Sunday, November 11, 2012

Modern Slavery: A Shameful Reality (Part I)

The presence of 27 millions of children, women and men enslaved in the XXI century all over the world is disturbing. Slavery is banned in most countries and prohibited by the 1948 Universal Declaration of Human Rights and the 1956 UN Supplementary Convention on the Abolition of Slavery, the Slave Trade and Institutions and Practices Similar to Slavery, yet slaves are found everywhere, in rich and poor countries though the majority are in India and African countries. Today’s slavery is less obvious but more abundant than in 1888 when Lavigerie undertook the anti-slavery campaign. 
Though called other names, the conditions of exploitation are similar. People are controlled against their will under threat of violence, sold like objects, forced to work for little or no pay and cannot walk away. They are forced into a life which is exploitative, humiliating and abusive and represents an appalling assault on the dignity of human beings. Women and children make up the vast majority of victims. Yet today like in the past many are committed to fight slavery, so that all human beings may live in freedom and dignity.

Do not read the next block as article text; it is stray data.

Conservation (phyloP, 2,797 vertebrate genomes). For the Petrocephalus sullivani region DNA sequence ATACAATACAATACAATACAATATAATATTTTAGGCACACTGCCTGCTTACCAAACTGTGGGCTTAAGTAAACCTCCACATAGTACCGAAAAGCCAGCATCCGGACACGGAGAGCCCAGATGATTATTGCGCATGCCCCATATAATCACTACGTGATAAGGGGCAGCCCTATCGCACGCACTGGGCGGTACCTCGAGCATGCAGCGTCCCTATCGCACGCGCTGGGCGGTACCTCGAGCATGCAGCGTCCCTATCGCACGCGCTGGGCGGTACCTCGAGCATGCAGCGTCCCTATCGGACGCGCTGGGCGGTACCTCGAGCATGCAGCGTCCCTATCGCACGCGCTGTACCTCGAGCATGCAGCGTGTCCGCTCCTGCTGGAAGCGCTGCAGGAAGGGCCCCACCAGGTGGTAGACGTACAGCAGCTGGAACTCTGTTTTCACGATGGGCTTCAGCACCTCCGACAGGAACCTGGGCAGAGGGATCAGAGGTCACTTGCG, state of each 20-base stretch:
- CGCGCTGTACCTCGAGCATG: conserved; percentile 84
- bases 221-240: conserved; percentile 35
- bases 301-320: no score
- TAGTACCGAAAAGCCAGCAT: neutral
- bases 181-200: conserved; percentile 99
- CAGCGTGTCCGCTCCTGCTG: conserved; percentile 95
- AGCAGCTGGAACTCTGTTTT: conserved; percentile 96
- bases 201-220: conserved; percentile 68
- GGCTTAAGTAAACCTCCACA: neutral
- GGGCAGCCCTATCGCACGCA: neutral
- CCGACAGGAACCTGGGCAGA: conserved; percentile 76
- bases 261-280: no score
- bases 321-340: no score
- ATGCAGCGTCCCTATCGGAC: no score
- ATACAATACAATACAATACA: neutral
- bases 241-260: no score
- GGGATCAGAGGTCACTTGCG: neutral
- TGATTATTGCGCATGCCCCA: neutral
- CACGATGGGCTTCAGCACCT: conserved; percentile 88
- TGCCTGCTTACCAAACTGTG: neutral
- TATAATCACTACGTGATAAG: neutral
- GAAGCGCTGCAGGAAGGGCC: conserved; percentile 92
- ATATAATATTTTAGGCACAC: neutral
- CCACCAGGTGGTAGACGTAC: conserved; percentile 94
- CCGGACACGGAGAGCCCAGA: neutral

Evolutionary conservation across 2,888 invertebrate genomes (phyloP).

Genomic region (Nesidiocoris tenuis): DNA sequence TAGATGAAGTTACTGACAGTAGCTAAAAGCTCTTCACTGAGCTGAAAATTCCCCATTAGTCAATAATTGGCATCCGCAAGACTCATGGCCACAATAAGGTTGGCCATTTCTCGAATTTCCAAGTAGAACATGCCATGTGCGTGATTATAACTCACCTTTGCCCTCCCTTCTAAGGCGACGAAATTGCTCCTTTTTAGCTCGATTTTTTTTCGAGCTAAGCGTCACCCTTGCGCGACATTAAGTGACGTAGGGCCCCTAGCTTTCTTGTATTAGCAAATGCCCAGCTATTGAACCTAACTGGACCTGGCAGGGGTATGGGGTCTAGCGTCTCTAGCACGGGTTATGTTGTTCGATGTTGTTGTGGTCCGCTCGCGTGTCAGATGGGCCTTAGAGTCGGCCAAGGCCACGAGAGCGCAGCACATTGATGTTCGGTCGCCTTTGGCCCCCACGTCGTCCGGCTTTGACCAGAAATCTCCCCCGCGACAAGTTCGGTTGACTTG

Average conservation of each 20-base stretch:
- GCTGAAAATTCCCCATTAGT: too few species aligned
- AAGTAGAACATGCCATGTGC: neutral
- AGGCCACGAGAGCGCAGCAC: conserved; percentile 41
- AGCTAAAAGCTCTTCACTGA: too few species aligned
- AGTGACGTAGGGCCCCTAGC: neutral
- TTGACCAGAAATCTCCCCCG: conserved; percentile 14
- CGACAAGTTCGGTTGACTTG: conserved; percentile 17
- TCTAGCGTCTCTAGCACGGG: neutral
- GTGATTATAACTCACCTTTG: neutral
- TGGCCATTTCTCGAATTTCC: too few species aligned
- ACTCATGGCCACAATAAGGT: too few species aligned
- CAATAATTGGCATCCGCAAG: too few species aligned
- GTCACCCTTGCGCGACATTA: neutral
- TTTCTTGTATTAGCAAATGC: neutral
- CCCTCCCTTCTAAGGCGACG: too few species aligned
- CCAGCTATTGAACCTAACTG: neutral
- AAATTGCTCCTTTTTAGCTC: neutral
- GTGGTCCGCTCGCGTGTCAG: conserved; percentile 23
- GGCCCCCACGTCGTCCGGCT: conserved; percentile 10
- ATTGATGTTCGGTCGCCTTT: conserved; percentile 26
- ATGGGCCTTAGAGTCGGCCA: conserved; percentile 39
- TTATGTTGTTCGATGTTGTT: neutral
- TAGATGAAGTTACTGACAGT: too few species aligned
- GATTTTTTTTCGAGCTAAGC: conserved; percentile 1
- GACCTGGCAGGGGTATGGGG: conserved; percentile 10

Slavery is the reduction of human beings to being mere commodities that are sold and bought for profit as are any other “goods”. Modern slavery is symptomatic of the capitalistic system where profits are more important than human beings and where some people are ready to profit from the exploitation and suffering of other humans.
Forced labour, debt bondage, human trafficking, forced labour, domestic servitude and labour camps are today’s hidden institutions of slavery and the euphemisms used to hide the reality of “slavery”. This contributes to the general ignorance of slavery in our society. All are aspects of forced labour, where actual coercion (often with violence) is exercised by a third party to force the slave to undertake a work or service against his/her will. Forced labour and human trafficking are closely linked. However, while most victims of trafficking end up in forced labour, not all victims of forced labour are in this situation as a result of trafficking.

Begoña Iñarga, MSOLA